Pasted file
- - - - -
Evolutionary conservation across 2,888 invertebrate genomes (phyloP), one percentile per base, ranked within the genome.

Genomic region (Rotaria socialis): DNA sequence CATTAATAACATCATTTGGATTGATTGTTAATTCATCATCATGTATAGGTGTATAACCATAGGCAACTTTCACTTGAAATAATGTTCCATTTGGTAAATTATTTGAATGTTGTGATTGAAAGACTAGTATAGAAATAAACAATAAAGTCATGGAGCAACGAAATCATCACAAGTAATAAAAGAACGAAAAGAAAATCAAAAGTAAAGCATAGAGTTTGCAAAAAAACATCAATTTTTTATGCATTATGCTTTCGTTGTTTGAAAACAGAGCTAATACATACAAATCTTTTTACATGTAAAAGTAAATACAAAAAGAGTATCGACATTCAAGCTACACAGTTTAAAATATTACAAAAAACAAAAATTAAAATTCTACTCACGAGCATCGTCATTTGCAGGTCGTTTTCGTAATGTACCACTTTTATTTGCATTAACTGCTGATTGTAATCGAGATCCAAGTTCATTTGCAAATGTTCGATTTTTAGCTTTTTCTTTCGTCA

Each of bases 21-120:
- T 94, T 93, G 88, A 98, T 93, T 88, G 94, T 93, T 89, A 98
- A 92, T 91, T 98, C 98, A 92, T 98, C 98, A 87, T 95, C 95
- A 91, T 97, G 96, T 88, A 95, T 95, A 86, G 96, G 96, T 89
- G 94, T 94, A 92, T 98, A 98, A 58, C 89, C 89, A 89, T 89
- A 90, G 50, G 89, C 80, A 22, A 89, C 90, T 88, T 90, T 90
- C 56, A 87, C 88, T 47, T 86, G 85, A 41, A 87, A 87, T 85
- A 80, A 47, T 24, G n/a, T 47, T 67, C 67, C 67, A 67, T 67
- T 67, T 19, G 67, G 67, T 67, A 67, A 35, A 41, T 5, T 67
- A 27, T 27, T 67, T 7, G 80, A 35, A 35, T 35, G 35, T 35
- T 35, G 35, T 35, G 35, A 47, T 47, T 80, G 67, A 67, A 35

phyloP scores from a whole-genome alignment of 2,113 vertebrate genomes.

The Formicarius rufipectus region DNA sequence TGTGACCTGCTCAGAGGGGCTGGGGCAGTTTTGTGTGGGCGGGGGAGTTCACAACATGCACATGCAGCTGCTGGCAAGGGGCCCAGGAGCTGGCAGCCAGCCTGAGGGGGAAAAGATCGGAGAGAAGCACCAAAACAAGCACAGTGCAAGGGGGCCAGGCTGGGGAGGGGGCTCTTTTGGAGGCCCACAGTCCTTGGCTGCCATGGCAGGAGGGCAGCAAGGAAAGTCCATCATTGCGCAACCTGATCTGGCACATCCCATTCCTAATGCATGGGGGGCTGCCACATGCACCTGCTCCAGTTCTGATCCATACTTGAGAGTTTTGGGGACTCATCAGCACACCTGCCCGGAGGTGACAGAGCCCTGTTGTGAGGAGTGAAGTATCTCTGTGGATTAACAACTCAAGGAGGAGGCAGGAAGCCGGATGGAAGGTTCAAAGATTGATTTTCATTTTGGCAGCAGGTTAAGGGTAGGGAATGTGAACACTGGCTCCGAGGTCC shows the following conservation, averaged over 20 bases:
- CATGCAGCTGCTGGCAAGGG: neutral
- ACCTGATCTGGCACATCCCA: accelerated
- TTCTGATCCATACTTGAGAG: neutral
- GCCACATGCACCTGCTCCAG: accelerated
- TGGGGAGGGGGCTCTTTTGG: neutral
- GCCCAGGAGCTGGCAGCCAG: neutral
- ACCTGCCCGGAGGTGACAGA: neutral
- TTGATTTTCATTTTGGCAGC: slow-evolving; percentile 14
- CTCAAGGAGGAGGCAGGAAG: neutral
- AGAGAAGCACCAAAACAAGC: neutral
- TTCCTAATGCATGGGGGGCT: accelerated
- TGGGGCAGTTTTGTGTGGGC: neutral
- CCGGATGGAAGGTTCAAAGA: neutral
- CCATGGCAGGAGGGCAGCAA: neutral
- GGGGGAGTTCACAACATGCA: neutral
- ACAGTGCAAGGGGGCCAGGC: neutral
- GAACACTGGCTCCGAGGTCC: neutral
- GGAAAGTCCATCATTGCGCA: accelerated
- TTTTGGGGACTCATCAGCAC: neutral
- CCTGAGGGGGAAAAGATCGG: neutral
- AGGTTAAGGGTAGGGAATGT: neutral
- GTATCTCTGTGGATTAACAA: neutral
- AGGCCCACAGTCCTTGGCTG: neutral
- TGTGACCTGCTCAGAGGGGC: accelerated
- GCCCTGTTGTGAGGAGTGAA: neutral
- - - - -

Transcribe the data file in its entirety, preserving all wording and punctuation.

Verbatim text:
Evolutionary conservation across 2,888 invertebrate genomes (phyloP), one percentile per base, ranked within the genome.

Genomic region (Rotaria socialis): DNA sequence CATTAATAACATCATTTGGATTGATTGTTAATTCATCATCATGTATAGGTGTATAACCATAGGCAACTTTCACTTGAAATAATGTTCCATTTGGTAAATTATTTGAATGTTGTGATTGAAAGACTAGTATAGAAATAAACAATAAAGTCATGGAGCAACGAAATCATCACAAGTAATAAAAGAACGAAAAGAAAATCAAAAGTAAAGCATAGAGTTTGCAAAAAAACATCAATTTTTTATGCATTATGCTTTCGTTGTTTGAAAACAGAGCTAATACATACAAATCTTTTTACATGTAAAAGTAAATACAAAAAGAGTATCGACATTCAAGCTACACAGTTTAAAATATTACAAAAAACAAAAATTAAAATTCTACTCACGAGCATCGTCATTTGCAGGTCGTTTTCGTAATGTACCACTTTTATTTGCATTAACTGCTGATTGTAATCGAGATCCAAGTTCATTTGCAAATGTTCGATTTTTAGCTTTTTCTTTCGTCA

Each of bases 21-120:
- T 94, T 93, G 88, A 98, T 93, T 88, G 94, T 93, T 89, A 98
- A 92, T 91, T 98, C 98, A 92, T 98, C 98, A 87, T 95, C 95
- A 91, T 97, G 96, T 88, A 95, T 95, A 86, G 96, G 96, T 89
- G 94, T 94, A 92, T 98, A 98, A 58, C 89, C 89, A 89, T 89
- A 90, G 50, G 89, C 80, A 22, A 89, C 90, T 88, T 90, T 90
- C 56, A 87, C 88, T 47, T 86, G 85, A 41, A 87, A 87, T 85
- A 80, A 47, T 24, G n/a, T 47, T 67, C 67, C 67, A 67, T 67
- T 67, T 19, G 67, G 67, T 67, A 67, A 35, A 41, T 5, T 67
- A 27, T 27, T 67, T 7, G 80, A 35, A 35, T 35, G 35, T 35
- T 35, G 35, T 35, G 35, A 47, T 47, T 80, G 67, A 67, A 35

phyloP scores from a whole-genome alignment of 2,113 vertebrate genomes.

The Formicarius rufipectus region DNA sequence TGTGACCTGCTCAGAGGGGCTGGGGCAGTTTTGTGTGGGCGGGGGAGTTCACAACATGCACATGCAGCTGCTGGCAAGGGGCCCAGGAGCTGGCAGCCAGCCTGAGGGGGAAAAGATCGGAGAGAAGCACCAAAACAAGCACAGTGCAAGGGGGCCAGGCTGGGGAGGGGGCTCTTTTGGAGGCCCACAGTCCTTGGCTGCCATGGCAGGAGGGCAGCAAGGAAAGTCCATCATTGCGCAACCTGATCTGGCACATCCCATTCCTAATGCATGGGGGGCTGCCACATGCACCTGCTCCAGTTCTGATCCATACTTGAGAGTTTTGGGGACTCATCAGCACACCTGCCCGGAGGTGACAGAGCCCTGTTGTGAGGAGTGAAGTATCTCTGTGGATTAACAACTCAAGGAGGAGGCAGGAAGCCGGATGGAAGGTTCAAAGATTGATTTTCATTTTGGCAGCAGGTTAAGGGTAGGGAATGTGAACACTGGCTCCGAGGTCC shows the following conservation, averaged over 20 bases:
- CATGCAGCTGCTGGCAAGGG: neutral
- ACCTGATCTGGCACATCCCA: accelerated
- TTCTGATCCATACTTGAGAG: neutral
- GCCACATGCACCTGCTCCAG: accelerated
- TGGGGAGGGGGCTCTTTTGG: neutral
- GCCCAGGAGCTGGCAGCCAG: neutral
- ACCTGCCCGGAGGTGACAGA: neutral
- TTGATTTTCATTTTGGCAGC: slow-evolving; percentile 14
- CTCAAGGAGGAGGCAGGAAG: neutral
- AGAGAAGCACCAAAACAAGC: neutral
- TTCCTAATGCATGGGGGGCT: accelerated
- TGGGGCAGTTTTGTGTGGGC: neutral
- CCGGATGGAAGGTTCAAAGA: neutral
- CCATGGCAGGAGGGCAGCAA: neutral
- GGGGGAGTTCACAACATGCA: neutral
- ACAGTGCAAGGGGGCCAGGC: neutral
- GAACACTGGCTCCGAGGTCC: neutral
- GGAAAGTCCATCATTGCGCA: accelerated
- TTTTGGGGACTCATCAGCAC: neutral
- CCTGAGGGGGAAAAGATCGG: neutral
- AGGTTAAGGGTAGGGAATGT: neutral
- GTATCTCTGTGGATTAACAA: neutral
- AGGCCCACAGTCCTTGGCTG: neutral
- TGTGACCTGCTCAGAGGGGC: accelerated
- GCCCTGTTGTGAGGAGTGAA: neutral